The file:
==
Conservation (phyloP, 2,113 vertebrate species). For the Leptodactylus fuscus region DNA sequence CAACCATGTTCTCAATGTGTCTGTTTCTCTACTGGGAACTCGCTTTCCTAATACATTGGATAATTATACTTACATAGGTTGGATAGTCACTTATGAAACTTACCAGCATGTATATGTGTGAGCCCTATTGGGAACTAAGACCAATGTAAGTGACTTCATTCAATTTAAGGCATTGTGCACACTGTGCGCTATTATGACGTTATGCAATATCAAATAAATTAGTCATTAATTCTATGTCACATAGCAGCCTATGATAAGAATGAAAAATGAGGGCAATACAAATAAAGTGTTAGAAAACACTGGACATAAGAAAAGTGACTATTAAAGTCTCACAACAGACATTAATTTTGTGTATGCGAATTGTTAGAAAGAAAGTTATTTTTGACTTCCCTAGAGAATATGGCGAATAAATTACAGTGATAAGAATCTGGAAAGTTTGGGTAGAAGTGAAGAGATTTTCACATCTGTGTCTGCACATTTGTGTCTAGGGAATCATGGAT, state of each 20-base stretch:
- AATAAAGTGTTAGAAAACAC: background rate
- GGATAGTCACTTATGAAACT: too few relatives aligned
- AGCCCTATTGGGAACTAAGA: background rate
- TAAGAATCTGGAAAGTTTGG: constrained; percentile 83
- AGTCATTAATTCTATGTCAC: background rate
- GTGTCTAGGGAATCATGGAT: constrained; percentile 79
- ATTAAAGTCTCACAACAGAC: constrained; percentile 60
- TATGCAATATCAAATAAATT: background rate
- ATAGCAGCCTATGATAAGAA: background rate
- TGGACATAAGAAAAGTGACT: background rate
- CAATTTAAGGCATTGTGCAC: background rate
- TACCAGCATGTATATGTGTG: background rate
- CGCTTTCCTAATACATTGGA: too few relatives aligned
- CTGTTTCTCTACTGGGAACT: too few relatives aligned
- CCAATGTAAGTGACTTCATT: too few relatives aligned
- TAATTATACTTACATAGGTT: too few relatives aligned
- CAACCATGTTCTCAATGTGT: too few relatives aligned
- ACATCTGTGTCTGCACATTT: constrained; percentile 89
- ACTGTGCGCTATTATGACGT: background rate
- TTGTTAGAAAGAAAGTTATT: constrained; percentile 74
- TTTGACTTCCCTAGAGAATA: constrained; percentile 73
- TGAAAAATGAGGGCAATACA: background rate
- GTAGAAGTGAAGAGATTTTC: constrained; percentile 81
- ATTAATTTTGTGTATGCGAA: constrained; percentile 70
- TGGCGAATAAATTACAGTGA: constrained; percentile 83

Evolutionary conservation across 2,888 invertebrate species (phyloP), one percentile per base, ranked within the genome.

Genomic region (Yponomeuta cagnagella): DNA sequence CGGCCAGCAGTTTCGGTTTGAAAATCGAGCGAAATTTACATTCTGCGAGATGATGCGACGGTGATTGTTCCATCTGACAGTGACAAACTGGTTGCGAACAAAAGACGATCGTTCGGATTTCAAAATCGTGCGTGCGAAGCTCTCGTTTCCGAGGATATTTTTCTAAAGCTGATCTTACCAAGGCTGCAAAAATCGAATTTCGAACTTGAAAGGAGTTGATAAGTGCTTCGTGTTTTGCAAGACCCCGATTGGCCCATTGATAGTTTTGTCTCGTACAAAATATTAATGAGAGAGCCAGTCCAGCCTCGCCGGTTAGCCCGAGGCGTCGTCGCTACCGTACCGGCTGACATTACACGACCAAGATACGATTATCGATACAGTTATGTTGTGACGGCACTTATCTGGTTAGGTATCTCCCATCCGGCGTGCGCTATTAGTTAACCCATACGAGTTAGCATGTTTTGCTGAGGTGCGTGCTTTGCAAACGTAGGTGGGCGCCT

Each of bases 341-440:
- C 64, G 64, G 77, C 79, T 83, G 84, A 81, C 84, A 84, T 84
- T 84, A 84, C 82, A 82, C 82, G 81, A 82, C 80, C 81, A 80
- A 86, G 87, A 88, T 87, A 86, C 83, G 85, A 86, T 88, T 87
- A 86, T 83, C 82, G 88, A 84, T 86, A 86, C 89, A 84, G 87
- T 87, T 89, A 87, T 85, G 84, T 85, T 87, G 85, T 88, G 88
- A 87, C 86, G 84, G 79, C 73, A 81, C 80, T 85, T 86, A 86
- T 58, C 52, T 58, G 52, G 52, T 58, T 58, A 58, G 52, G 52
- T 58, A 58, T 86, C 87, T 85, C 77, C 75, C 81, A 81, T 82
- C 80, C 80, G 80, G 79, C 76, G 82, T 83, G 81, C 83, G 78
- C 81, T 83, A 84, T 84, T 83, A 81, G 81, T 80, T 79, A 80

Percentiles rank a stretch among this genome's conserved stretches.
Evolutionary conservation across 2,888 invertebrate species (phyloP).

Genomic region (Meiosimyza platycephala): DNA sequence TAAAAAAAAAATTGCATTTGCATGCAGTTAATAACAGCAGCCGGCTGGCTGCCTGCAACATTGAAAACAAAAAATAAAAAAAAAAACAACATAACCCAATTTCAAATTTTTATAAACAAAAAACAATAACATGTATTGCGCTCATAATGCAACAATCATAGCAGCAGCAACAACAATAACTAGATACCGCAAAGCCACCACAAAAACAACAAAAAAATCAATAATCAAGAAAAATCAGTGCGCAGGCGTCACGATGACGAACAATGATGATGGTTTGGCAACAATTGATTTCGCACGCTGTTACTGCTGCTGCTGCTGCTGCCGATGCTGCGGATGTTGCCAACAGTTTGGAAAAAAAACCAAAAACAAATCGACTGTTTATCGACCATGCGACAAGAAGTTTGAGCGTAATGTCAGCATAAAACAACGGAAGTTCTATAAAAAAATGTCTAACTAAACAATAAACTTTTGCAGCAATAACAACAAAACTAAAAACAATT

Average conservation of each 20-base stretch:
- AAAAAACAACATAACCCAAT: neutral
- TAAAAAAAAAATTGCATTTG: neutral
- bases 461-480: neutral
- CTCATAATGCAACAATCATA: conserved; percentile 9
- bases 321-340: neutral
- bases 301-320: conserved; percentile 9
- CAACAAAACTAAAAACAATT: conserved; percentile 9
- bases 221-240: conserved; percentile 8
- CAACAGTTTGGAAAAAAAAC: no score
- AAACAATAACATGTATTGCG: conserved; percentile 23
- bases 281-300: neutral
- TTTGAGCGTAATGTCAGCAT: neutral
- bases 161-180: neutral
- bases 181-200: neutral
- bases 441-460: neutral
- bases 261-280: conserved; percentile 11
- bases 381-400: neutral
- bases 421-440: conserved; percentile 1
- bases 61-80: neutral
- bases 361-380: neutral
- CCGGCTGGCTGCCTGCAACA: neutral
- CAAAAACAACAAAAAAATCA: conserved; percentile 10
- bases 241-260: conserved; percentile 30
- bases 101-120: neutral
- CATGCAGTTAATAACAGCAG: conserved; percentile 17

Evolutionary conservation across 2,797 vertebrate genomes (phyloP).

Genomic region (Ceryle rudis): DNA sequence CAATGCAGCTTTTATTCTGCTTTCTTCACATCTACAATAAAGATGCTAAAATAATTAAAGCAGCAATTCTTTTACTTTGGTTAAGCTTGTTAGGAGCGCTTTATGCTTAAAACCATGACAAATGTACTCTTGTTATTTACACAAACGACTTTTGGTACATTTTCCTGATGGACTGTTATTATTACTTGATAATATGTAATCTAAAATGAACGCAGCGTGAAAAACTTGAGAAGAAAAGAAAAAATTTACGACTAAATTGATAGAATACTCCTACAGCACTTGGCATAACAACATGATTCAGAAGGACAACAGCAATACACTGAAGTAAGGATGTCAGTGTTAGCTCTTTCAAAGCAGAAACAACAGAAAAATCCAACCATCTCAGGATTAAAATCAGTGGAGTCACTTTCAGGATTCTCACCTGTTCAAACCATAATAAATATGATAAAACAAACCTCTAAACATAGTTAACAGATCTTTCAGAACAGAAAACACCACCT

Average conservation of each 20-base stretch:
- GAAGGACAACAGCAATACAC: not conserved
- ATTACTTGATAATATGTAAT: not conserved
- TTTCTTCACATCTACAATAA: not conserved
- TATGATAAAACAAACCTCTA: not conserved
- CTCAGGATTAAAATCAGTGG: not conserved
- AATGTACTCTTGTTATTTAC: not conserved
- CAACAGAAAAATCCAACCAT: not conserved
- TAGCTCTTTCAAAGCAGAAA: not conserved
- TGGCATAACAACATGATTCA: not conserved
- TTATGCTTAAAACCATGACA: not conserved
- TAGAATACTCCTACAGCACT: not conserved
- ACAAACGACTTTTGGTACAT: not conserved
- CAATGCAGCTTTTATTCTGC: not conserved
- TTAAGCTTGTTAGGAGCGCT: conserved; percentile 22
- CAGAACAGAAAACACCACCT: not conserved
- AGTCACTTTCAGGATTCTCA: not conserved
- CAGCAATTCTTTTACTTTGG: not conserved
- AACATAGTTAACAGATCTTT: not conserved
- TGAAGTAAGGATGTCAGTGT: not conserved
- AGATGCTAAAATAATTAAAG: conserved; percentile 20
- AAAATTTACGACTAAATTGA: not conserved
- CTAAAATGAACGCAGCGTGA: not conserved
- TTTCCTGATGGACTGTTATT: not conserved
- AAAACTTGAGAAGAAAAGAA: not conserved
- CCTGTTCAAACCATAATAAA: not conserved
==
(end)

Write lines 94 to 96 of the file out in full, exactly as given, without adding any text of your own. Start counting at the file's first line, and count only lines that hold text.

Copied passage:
- TTTCCTGATGGACTGTTATT: not conserved
- AAAACTTGAGAAGAAAAGAA: not conserved
- CCTGTTCAAACCATAATAAA: not conserved